“When we ask our customers where they are in terms of the relational promise, they find it increasingly difficult to give a clear answer. The relational promise tends to get lost somewhere in the technological promise. This often results in a loss of coherence in terms of brand messages,” explains Mathieu Choux, Partner at Ekimetrics, a Data Science consultancy company, who was interviewed by Vincent Ducrey, CEO of the HUB Institute.
· Mathieu Choux takes the example of insurance companies that want to change their image i.e. from “payers in the event of an accident” to “business partner companies”. To do this, companies need to address two transformation challenges i.e. refocusing on customer expectations and simplifying their operational approach.
· In terms of customer expectations, the two key moments for policyholders with their insurer are: making payment (once a year) and submitting a claim in the event of an accident. All key moments generate varying levels of frustration. Thanks to AI, a score on the probability of the contract being terminated can be created.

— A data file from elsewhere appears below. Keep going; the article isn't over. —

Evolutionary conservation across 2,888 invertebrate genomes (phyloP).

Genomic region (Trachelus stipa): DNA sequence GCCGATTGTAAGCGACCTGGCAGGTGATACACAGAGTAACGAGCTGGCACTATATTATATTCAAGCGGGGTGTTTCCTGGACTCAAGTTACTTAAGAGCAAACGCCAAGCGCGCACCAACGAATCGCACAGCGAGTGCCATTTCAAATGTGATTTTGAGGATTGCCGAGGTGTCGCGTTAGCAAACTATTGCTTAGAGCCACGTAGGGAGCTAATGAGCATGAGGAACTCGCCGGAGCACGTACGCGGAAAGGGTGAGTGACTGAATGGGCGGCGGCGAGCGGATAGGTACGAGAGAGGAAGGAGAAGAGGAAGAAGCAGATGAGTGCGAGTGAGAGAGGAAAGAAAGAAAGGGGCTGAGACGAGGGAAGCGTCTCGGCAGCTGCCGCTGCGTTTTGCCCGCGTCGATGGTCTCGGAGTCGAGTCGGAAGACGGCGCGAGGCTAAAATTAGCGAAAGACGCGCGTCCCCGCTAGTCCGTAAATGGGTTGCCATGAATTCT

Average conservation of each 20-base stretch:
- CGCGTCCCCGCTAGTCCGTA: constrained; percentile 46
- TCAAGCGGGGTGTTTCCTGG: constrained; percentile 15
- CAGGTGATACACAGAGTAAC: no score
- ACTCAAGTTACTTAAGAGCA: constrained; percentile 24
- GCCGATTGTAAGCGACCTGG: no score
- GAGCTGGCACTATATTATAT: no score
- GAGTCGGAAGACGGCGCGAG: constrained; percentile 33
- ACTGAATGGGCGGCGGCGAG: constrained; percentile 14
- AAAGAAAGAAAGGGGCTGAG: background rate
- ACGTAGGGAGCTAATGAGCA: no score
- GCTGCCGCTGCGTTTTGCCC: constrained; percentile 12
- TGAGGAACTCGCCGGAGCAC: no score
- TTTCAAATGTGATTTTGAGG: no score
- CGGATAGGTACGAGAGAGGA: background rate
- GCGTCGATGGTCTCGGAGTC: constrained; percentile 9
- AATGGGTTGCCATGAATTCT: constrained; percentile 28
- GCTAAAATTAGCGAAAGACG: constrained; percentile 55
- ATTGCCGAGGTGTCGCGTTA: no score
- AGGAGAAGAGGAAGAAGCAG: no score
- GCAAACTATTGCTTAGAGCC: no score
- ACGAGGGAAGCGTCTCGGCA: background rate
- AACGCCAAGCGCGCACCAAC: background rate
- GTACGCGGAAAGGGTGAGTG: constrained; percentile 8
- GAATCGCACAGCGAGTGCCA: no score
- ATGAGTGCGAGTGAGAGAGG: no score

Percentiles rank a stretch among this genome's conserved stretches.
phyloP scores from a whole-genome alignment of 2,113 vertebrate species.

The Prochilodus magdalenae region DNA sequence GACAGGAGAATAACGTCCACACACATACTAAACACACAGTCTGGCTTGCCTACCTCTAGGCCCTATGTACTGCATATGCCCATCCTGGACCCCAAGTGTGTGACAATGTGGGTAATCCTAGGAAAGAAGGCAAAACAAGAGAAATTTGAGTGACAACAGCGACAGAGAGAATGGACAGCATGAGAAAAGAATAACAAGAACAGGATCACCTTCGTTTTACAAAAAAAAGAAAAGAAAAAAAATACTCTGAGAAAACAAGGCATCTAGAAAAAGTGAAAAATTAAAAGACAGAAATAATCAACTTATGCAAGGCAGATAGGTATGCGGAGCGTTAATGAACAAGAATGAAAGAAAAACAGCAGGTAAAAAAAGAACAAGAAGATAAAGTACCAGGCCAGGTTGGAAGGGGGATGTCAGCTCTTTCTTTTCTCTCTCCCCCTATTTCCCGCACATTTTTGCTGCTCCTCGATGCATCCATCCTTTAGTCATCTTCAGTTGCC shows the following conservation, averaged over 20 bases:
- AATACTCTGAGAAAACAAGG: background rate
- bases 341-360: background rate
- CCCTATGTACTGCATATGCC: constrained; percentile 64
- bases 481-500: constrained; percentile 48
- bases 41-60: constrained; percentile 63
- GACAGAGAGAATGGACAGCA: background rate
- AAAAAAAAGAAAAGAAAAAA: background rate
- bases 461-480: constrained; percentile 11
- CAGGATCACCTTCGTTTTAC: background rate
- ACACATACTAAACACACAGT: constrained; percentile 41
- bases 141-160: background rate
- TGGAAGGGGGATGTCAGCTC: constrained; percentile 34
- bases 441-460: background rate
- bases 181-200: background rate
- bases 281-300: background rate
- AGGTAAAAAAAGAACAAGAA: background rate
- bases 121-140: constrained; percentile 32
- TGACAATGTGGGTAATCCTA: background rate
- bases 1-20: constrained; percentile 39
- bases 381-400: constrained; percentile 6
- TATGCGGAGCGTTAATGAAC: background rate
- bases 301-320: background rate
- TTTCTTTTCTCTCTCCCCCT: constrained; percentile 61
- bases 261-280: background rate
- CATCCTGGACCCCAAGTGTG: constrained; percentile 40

· At the operational level, it is necessary to move away from static models (customers and aggregated events) toward sequential models including a notion of time. For certain customers, we can see the dissatisfaction mounting slowly but surely as there has been no contact since the time of purchase and the end of the contract: the customer would have appreciated a phone call.
· AI can “give insurance companies superpowers” in terms of trying to meet policyholders’ needs. It is in the insurance company's interest that the model can identify which customers are at risk of terminating their contract. In terms of the policyholder, we can reduce the level of dissatisfaction by meeting relational goals without the need to earmark additional resources.
· Mathieu’s last word on the subject: “Transformations succeed when they are driven by business and not technological opportunities. You need to see AI as a way of developing a brand rather than a goal in and of itself. And what do I need to do that? Collect data, create models and test them; that’s 20% of the job, the remaining 80% is all about adoption and industrialisation.”